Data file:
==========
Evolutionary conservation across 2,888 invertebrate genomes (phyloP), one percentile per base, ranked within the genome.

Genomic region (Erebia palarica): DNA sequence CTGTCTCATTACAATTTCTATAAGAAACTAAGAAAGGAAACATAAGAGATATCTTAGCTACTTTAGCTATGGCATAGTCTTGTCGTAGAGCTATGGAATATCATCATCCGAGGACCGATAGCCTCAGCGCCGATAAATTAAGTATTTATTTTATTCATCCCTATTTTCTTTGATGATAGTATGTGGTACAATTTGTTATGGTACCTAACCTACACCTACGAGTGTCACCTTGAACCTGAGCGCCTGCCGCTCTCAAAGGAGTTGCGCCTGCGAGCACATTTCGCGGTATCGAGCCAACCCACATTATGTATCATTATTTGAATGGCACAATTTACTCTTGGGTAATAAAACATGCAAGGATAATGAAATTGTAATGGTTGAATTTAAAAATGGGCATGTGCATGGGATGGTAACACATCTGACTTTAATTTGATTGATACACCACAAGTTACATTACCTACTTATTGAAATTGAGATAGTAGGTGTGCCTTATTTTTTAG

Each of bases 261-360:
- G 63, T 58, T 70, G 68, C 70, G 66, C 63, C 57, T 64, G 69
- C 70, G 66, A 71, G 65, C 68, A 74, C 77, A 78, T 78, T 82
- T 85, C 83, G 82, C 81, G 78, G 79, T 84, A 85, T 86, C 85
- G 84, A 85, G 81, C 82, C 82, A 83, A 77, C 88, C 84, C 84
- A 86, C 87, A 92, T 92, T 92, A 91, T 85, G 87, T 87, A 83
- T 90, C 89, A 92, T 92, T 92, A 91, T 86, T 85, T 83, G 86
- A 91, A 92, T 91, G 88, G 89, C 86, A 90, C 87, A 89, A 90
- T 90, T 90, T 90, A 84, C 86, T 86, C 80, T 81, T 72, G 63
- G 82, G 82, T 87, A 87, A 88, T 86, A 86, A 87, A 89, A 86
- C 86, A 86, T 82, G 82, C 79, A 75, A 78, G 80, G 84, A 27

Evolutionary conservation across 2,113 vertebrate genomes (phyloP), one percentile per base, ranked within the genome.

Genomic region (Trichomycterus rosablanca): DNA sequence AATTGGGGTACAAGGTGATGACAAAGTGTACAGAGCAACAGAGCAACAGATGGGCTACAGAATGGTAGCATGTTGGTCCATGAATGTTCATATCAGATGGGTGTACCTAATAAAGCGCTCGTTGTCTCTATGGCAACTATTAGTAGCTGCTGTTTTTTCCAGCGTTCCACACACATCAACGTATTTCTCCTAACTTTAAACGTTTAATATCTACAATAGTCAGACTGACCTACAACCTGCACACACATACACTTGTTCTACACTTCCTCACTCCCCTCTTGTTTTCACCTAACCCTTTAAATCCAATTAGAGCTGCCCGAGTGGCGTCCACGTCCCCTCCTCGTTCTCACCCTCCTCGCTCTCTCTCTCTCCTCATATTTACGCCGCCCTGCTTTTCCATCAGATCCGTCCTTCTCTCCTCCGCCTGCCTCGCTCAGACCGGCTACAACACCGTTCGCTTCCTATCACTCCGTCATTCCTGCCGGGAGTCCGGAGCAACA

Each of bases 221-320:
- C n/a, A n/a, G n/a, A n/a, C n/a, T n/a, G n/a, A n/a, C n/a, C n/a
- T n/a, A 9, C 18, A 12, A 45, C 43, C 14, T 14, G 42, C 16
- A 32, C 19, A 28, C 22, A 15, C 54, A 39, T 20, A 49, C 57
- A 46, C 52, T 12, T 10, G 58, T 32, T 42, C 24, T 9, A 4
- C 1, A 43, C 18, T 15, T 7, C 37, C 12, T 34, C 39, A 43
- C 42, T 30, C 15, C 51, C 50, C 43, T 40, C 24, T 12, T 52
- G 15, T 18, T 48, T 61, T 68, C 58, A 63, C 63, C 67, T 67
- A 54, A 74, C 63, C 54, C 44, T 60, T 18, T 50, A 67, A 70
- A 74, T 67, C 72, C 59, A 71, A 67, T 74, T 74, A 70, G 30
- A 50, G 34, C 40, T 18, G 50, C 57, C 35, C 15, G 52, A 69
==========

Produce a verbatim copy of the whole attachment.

Evolutionary conservation across 2,888 invertebrate genomes (phyloP), one percentile per base, ranked within the genome.

Genomic region (Erebia palarica): DNA sequence CTGTCTCATTACAATTTCTATAAGAAACTAAGAAAGGAAACATAAGAGATATCTTAGCTACTTTAGCTATGGCATAGTCTTGTCGTAGAGCTATGGAATATCATCATCCGAGGACCGATAGCCTCAGCGCCGATAAATTAAGTATTTATTTTATTCATCCCTATTTTCTTTGATGATAGTATGTGGTACAATTTGTTATGGTACCTAACCTACACCTACGAGTGTCACCTTGAACCTGAGCGCCTGCCGCTCTCAAAGGAGTTGCGCCTGCGAGCACATTTCGCGGTATCGAGCCAACCCACATTATGTATCATTATTTGAATGGCACAATTTACTCTTGGGTAATAAAACATGCAAGGATAATGAAATTGTAATGGTTGAATTTAAAAATGGGCATGTGCATGGGATGGTAACACATCTGACTTTAATTTGATTGATACACCACAAGTTACATTACCTACTTATTGAAATTGAGATAGTAGGTGTGCCTTATTTTTTAG

Each of bases 261-360:
- G 63, T 58, T 70, G 68, C 70, G 66, C 63, C 57, T 64, G 69
- C 70, G 66, A 71, G 65, C 68, A 74, C 77, A 78, T 78, T 82
- T 85, C 83, G 82, C 81, G 78, G 79, T 84, A 85, T 86, C 85
- G 84, A 85, G 81, C 82, C 82, A 83, A 77, C 88, C 84, C 84
- A 86, C 87, A 92, T 92, T 92, A 91, T 85, G 87, T 87, A 83
- T 90, C 89, A 92, T 92, T 92, A 91, T 86, T 85, T 83, G 86
- A 91, A 92, T 91, G 88, G 89, C 86, A 90, C 87, A 89, A 90
- T 90, T 90, T 90, A 84, C 86, T 86, C 80, T 81, T 72, G 63
- G 82, G 82, T 87, A 87, A 88, T 86, A 86, A 87, A 89, A 86
- C 86, A 86, T 82, G 82, C 79, A 75, A 78, G 80, G 84, A 27

Evolutionary conservation across 2,113 vertebrate genomes (phyloP), one percentile per base, ranked within the genome.

Genomic region (Trichomycterus rosablanca): DNA sequence AATTGGGGTACAAGGTGATGACAAAGTGTACAGAGCAACAGAGCAACAGATGGGCTACAGAATGGTAGCATGTTGGTCCATGAATGTTCATATCAGATGGGTGTACCTAATAAAGCGCTCGTTGTCTCTATGGCAACTATTAGTAGCTGCTGTTTTTTCCAGCGTTCCACACACATCAACGTATTTCTCCTAACTTTAAACGTTTAATATCTACAATAGTCAGACTGACCTACAACCTGCACACACATACACTTGTTCTACACTTCCTCACTCCCCTCTTGTTTTCACCTAACCCTTTAAATCCAATTAGAGCTGCCCGAGTGGCGTCCACGTCCCCTCCTCGTTCTCACCCTCCTCGCTCTCTCTCTCTCCTCATATTTACGCCGCCCTGCTTTTCCATCAGATCCGTCCTTCTCTCCTCCGCCTGCCTCGCTCAGACCGGCTACAACACCGTTCGCTTCCTATCACTCCGTCATTCCTGCCGGGAGTCCGGAGCAACA

Each of bases 221-320:
- C n/a, A n/a, G n/a, A n/a, C n/a, T n/a, G n/a, A n/a, C n/a, C n/a
- T n/a, A 9, C 18, A 12, A 45, C 43, C 14, T 14, G 42, C 16
- A 32, C 19, A 28, C 22, A 15, C 54, A 39, T 20, A 49, C 57
- A 46, C 52, T 12, T 10, G 58, T 32, T 42, C 24, T 9, A 4
- C 1, A 43, C 18, T 15, T 7, C 37, C 12, T 34, C 39, A 43
- C 42, T 30, C 15, C 51, C 50, C 43, T 40, C 24, T 12, T 52
- G 15, T 18, T 48, T 61, T 68, C 58, A 63, C 63, C 67, T 67
- A 54, A 74, C 63, C 54, C 44, T 60, T 18, T 50, A 67, A 70
- A 74, T 67, C 72, C 59, A 71, A 67, T 74, T 74, A 70, G 30
- A 50, G 34, C 40, T 18, G 50, C 57, C 35, C 15, G 52, A 69